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Union reps address Council on employment issues

Friday, January 23, 2015 by Jo Clifton

City Council listened to representatives of the firefighters, police and EMS unions Thursday. Bob Nicks, president of the Austin Firefighters Association, and his attorney took the lion’s share of the time to complain about the city’s failure to listen to his group’s input in designing a process to hire new firefighters. The city issued a request for proposals for that process in December.

That RPF closes next Wednesday. Nicks has said he wants the city to scuttle the request, and District 6 Council Member Don Zimmerman has proposed a resolution to do just that.

However, it was not clear at the end of the meeting how the majority of Council members felt about the idea. Nicks told the Monitor he did not expect the resolution to appear on next week’s agenda.

On Nov. 7, the U.S. Justice Department settled a lawsuit with the city over alleged discrimination against African-American and Hispanic candidates in Austin Fire Department hiring practices. In the filing, the city agreed to pay up to $780,000 to unsuccessful minority candidates, and reserve 12 positions for African-Americans and 18 for Hispanics in future Austin firefighter academies.

In response to a question from District 2 Council Member Delia Garza, Nicks said he wants to stop the RFP process and return to the bargaining table with the city. Garza is a former firefighter and an attorney.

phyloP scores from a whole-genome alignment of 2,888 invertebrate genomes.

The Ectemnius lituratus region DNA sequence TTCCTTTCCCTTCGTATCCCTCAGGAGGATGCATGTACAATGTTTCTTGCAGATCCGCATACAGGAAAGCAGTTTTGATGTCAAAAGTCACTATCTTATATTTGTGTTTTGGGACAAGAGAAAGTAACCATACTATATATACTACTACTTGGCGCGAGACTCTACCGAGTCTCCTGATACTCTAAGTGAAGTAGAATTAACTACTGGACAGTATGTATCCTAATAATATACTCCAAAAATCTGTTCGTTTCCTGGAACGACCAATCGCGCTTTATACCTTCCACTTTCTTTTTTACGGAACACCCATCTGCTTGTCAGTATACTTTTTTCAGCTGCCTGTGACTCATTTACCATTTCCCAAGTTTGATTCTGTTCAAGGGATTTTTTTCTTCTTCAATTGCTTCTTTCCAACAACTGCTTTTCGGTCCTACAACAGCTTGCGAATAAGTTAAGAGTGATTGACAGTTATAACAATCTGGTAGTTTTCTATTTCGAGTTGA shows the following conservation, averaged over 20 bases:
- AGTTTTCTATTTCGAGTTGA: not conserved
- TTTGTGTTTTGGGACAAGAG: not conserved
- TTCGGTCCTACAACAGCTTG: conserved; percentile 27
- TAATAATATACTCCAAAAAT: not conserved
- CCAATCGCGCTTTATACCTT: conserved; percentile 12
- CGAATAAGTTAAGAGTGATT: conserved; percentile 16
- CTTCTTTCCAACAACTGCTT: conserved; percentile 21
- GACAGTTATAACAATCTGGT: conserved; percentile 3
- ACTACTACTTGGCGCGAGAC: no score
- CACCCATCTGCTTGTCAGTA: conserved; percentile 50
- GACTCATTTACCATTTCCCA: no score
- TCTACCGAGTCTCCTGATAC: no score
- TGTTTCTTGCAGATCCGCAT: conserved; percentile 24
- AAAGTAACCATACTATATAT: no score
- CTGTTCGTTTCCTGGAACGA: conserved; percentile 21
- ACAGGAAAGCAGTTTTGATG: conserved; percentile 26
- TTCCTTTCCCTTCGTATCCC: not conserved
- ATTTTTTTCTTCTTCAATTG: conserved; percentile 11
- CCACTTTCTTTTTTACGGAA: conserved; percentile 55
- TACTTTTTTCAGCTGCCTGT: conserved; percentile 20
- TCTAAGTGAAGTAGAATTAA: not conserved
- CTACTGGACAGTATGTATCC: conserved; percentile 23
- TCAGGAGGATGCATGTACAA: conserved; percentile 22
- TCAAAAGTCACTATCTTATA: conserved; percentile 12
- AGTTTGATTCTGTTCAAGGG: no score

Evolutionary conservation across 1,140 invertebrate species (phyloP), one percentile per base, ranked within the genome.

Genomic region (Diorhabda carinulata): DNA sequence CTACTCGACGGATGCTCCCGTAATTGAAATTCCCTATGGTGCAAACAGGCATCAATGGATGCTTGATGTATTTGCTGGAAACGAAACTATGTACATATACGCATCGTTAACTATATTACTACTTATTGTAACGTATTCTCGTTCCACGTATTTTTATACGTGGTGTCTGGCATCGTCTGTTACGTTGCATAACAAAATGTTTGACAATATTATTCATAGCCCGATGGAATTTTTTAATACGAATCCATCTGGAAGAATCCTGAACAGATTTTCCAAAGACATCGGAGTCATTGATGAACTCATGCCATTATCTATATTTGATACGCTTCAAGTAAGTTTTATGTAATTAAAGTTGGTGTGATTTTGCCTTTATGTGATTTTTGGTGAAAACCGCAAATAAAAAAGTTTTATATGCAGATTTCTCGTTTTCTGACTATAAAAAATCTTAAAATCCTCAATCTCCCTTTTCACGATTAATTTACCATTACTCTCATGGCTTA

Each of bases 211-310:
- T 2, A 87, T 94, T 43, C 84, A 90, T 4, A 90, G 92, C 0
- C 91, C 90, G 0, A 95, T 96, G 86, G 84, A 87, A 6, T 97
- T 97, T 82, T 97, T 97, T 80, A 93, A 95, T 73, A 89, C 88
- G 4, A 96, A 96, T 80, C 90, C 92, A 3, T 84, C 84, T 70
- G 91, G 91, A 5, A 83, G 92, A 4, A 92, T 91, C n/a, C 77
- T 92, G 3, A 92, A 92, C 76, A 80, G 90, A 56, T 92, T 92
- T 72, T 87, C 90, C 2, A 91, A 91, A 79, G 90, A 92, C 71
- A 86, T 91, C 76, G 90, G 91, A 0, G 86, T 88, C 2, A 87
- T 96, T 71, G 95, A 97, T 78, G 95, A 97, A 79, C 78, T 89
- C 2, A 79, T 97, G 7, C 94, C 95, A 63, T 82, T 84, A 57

“All I’m asking is if the policy makers don’t make decisions for 100 days, then the staff shouldn’t” either, Nicks said. However, city staff is anxious to move forward.

The city currently has 105 vacant positions at the department. City staff has recently instituted mandatory overtime in order to fill all the time slots to cover firefighters’ work shifts.

“I cannot stress to you enough how much of a concern this is that we fill the spots,” Chief Labor Relations Officer Deven Desai told Council. “Obviously, at some point fatigue will set in, and it’s something that the department is very concerned about as far as the proper way to run the department and serve our citizens.”

Mayor Steve Adler suggested that Council could look at the responses to the RFP before making a decision on whether to stop the process.

Nicks suggested that the city could save both time and money by hiring the minority cadets first. The easiest way to do that, he said, is to give a written exam to minority priority hires. Then those newly hired cadets could be integrated into the next class.

Council Members Pio Renteria and Greg Casar both seemed skeptical about proposals from the firefighters union.

“Police and EMS have been able to negotiate with the city,” said Renteria. “They have a lot more minorities that reflect the population here in Austin. … It kind of bothers me. … I can’t seem to understand the resistance” to allowing the city to move forward with hiring.

Following Nicks before the Council was Ken Casaday, president of the Austin Police Association. Casaday said the police felt it was best to relinquish control over hiring to the city.

“The city is allowed to hire whoever they want to,” Casaday said. “If they can make it through our field training program, we feel they can make it” as police officers.

Tony Marquardt, president of the Austin/Travis County EMS employees union, said his union is not concerned about either wages or hiring. For them, he said, the most important issues revolve around the power of the medical director to make decisions about credentialing and training behind closed doors. Marquardt said he was very grateful for the opportunity to speak to Council, noting that it was the first time the city had invited him to express his union’s concerns.


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